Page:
What crosses my mind when I think back over the 2012-2013 Hispanic theatre season? Never lose sight of the impossible dream. Never, under the direst of circumstances, give up. Stay faithful to your mission. Keep reaching for perfection.
The GALA Hispanic Theatre (Grupo de Artistas Latino Americanos/Group of Latin American Artists) is an inspiring paragon. In spite of rising expenses and budget cuts, that cost them one main stage production in 2012-2013, (instead of four, there were three), GALA has delivered a rich and satisfying series of performances that set the highest standards. Now, in this upcoming 2013-2014 season, the GALA will stage four main stage productions. The explosion of creativity continues! And that includes GALita, their magnificent bilingual, intellectually-friendly program for children and the family.
Talk about realizing impossible dreams. A wonder of all wonders happened this past year: The Paso Nuevo Youth Program, under the artistic direction of Quique Avilés, that opens the door to after-school training in drama, writing and technical theater skills, won nationwide recognition. First Lady Michele Obama presented the group invited to the White House with a plaque as a winner of a 2012 National Arts and Humanities Youth Program Award.
Teatro de la Luna, followed suit in the quality over quantity category with their annual 15th International Festival of Hispanic Theater, their select series of Latino plays from Spanish speaking countries. This past year was the best ever. Several penetrating pieces were award-worthy caliber.
And never let me overlook Artistic Director Carla Hübner’s In Series Pocket Opera Company, that continues to recreate itself and make comebacks. I didn’t have a chance to see all their productions this season. But in April, In Series produced a terrific Cabaret Latino, in the intimacy of the Source Theatre. It was an evening in an informal cafe style, of love songs and bolero classics with a Latino beat, delivered by baritone José Sacin, and his accompanist Mari Paz.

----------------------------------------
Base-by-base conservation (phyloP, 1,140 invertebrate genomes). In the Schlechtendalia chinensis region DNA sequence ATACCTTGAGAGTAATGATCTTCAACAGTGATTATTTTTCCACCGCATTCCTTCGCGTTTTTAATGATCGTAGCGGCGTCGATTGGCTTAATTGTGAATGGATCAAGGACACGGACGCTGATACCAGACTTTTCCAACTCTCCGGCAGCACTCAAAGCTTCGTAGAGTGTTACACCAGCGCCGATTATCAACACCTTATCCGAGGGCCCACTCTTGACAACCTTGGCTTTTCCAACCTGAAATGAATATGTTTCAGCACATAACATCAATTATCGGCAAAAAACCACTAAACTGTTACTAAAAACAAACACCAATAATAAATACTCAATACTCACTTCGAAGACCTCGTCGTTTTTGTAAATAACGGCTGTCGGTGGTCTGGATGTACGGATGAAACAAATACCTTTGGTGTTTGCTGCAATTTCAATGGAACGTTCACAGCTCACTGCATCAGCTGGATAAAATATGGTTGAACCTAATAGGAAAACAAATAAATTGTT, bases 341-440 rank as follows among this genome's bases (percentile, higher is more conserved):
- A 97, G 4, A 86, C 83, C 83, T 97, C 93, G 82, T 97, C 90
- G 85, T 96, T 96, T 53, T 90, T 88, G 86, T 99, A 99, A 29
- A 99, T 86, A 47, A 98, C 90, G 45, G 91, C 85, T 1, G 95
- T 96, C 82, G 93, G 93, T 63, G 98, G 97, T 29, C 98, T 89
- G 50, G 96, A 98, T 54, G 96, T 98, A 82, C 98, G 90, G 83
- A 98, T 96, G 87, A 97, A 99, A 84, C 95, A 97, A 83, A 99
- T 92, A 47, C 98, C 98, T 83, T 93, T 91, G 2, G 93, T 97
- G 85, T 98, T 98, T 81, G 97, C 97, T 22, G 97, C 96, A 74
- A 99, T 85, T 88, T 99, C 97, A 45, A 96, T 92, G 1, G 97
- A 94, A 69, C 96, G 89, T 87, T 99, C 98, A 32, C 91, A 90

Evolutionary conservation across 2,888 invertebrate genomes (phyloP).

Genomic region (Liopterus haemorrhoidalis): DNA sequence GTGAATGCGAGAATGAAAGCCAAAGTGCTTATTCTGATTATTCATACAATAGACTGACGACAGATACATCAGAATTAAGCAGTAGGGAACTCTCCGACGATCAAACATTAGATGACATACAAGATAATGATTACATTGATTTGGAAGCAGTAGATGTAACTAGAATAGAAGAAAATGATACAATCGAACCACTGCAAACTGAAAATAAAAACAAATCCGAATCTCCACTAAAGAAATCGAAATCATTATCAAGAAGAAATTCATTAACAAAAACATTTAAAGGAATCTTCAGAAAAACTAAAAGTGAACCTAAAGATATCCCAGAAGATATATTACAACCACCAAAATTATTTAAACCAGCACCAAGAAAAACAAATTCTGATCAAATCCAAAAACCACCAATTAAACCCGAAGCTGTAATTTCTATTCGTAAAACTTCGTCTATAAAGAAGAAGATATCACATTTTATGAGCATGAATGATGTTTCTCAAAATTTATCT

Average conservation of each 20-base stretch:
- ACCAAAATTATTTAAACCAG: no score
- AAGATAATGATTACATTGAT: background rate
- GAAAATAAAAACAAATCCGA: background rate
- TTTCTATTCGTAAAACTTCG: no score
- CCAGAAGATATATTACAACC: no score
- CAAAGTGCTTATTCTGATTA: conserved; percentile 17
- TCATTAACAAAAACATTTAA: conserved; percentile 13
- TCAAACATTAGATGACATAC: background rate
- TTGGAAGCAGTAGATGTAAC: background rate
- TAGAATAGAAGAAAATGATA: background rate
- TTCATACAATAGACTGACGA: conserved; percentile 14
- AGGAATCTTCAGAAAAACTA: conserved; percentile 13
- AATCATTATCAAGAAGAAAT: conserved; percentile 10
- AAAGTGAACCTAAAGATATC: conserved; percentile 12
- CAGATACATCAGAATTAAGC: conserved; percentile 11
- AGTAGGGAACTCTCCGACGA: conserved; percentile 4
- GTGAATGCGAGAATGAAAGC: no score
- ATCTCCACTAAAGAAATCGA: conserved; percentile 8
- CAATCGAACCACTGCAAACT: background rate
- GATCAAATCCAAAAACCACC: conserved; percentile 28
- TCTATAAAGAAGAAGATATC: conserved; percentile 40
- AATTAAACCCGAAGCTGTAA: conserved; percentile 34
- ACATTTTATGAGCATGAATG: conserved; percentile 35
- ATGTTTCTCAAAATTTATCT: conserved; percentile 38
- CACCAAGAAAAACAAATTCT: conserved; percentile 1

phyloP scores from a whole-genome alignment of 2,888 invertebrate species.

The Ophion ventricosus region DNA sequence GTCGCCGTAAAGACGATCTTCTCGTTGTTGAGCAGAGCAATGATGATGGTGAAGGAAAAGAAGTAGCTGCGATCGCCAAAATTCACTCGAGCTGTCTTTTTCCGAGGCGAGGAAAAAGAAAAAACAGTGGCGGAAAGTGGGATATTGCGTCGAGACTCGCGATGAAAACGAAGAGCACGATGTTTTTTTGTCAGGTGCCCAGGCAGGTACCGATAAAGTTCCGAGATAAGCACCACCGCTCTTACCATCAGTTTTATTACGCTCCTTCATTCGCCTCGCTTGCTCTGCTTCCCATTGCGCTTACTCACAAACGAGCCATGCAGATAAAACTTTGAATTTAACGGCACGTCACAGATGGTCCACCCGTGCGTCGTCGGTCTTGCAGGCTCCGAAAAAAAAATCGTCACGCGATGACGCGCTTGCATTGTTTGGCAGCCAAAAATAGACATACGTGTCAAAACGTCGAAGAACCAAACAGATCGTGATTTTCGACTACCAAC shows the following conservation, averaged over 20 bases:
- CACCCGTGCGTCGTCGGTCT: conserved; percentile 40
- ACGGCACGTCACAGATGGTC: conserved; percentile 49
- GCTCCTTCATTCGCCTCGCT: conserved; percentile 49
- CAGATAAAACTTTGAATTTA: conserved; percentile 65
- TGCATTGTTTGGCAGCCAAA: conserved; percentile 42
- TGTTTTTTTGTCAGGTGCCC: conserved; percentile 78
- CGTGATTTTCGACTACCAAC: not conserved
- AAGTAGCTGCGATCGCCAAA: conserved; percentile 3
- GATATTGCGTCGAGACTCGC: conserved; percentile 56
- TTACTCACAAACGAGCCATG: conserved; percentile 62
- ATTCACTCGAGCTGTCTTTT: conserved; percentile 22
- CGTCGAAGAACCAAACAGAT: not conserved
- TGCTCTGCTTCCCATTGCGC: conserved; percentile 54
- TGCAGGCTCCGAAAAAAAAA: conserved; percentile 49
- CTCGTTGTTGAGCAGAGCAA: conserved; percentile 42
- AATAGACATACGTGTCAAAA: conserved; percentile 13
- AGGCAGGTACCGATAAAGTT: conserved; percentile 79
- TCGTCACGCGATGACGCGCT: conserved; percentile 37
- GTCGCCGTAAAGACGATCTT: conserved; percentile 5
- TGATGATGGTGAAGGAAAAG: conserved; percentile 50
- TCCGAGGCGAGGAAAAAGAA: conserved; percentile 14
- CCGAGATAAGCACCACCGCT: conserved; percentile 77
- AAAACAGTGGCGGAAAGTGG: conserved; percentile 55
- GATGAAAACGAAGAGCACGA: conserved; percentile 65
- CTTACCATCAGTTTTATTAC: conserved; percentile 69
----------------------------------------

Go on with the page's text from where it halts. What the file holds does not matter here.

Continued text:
To top off their 30th season, this plucky opera company saved the best for last: Love and Money, a Double Thrill: The Soldier’s Tale/L’Histoire du Soldat & Johnny (Gianni) Schicchi, two rarely performed gems, respectively by Igor Stravinsky, and the mock-heroic send-up of grand opera, by Giacomo Puccini. Jesus Daniel Hernandez and Laura Wehrmeyer with strong support from Gene Galvin, as Johnny Schicchi, all gave performances worthy of nominations for best singing and acting in a musical.
GALA Hispanic Theatre
Let’s backtrack to the Tivoli Theatre in Columbia Heights. The Golden Age of Spanish Theatre serves as a reminder that Spanish literature is not taught in our high schools. There’s no time. Many Americans are starved of the diverse menu of great literature from other cultures. But here in the nation’s capitol, we don’t have to cross borders, thanks to Hugo and Rebecca Medrano, and the GALA’s untiring dedication to keep Hispanic theatre revived, translated, and thriving.
1. Their September 2012 staging of the comedy, In Spite of Love/El desdén con el desdén (literally translated as Disdain with Disdain), by Agustín Moreto, elegantly directed by artistic director Hugo Medrano, revived a 17th century, Spanish Golden Age classic. Once again, the GALA stayed true to their mission to keep the traditional greats alive. Even though this production didn’t break box office records, this well-orchestrated little masterpiece made a superb statement, on the artistic level of a Mozart, or Shakespeare, about the importance of full disclosure and openness.
Think what Shakespeare did in Much Ado About Nothing or Taming of the Shrew. Or think of Ben Johnson’s stock roles in Volpone. The characters can be seen as allegorical, abstract ideas. Yet in the GALA’s staging of Agustín Moreto’s In Spite of Love/El desdén con el desdén, the stereotypes came across as real human beings, thanks to some excellent actors.
Allow me to digress a little because I fell in love with its energetic stew. A street-wise joker, the Moth or Polilla, the gracioso, (Antonio Vargas), is an eavesdropper. Moth personifies the schemer, the mover and shaker, who listens to classified conversations. But instead of being a sneaky insect, who is destructive, this Moth clarifies the difference between illusion and reality, what seems to be happening and what’s really going on. And he makes things better.
Polilla, the Moth, wins the trust of the haughty Princess Diana (Natalia Miranda-Guzman) and tells her, in rapid-fire repartee, what his real name is in Spanish– Caniqui, or Satin. This moth eats satin. What he is telling her metaphorically is that he can hide in her silk chemise and eat, like a worm, into her heart until he knows her feelings about Carlos (Ignacio García-Bustelo), her most ardent admirer.